Identity Woman in Business
"I still remember that first whiteboard session for what would become Decentralized Identifiers (DID) v1.0 that I helped facilitate following the ID2020 conference in 2016. Since then, as a community steward and contributor, I have had the pleasure to watch the DID specification progress through workshoping at the Internet Identity Workshop and pre-standardization in the Credentials Community Group before spec work graduated into an official W3C working group - which I participated in as well. It is a big milestone for the community and towards the infrastructure we need to support individuals really owning and controlling the digital representations of themselves. In my new role as a Principal of a Decentralized Identity consulting firm, I look forward to helping organizations understand and implement this standard."Kaliya Young, Identity Woman, Founder and Principal at Identity Woman in Business, W3C Invited Expert, co-founder of the Internet Identity Workshop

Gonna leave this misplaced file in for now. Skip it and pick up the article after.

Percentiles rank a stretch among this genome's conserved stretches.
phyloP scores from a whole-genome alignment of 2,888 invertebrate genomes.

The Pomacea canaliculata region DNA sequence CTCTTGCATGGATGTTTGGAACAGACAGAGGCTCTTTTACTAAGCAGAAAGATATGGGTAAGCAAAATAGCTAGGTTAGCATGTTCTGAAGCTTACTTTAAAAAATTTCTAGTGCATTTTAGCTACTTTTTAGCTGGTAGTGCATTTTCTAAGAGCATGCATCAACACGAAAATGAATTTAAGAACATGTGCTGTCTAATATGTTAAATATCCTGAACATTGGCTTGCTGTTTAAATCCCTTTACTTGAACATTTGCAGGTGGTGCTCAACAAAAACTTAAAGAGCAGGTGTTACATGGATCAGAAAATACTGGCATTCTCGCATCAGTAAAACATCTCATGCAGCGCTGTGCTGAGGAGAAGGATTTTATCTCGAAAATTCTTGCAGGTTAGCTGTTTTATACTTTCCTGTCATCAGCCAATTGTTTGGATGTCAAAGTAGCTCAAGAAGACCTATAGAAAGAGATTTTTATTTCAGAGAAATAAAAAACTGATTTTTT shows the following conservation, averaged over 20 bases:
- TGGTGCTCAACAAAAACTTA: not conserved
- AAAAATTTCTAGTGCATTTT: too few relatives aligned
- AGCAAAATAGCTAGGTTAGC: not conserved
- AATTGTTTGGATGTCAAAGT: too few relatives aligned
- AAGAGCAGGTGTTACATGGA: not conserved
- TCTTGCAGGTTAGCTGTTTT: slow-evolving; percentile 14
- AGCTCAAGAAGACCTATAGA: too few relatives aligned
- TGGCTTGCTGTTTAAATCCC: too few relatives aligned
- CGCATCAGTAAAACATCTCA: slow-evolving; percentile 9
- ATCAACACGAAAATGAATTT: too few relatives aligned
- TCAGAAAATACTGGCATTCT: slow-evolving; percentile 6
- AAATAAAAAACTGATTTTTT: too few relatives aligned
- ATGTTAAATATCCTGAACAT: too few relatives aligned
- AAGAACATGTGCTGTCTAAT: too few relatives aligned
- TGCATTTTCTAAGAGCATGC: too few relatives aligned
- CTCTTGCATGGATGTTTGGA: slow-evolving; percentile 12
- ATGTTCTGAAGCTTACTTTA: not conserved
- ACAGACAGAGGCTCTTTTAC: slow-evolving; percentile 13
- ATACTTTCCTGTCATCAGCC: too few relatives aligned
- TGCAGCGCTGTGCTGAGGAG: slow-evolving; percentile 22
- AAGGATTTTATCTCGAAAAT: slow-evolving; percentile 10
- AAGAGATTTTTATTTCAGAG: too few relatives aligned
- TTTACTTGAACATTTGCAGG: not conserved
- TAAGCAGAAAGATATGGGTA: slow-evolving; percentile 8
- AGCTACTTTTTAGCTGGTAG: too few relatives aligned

"Decentralised Identifiers open a new world for individuals to share personal data (credentials) while protecting their privacy. One fundamental aspect of any data exchange is auditability and regulatory compliance. Through our work with NGI-Trust eSSIF-Lab, MyData and similar organisations, iGrant.io has contributed to defining and standardising data exchange agreements (did:mydata) that make every personal data transaction immutable, trustworthy and auditable. This will create new opportunities with seamless data sharing across public and private entities governed by new data regulations."iGrant.io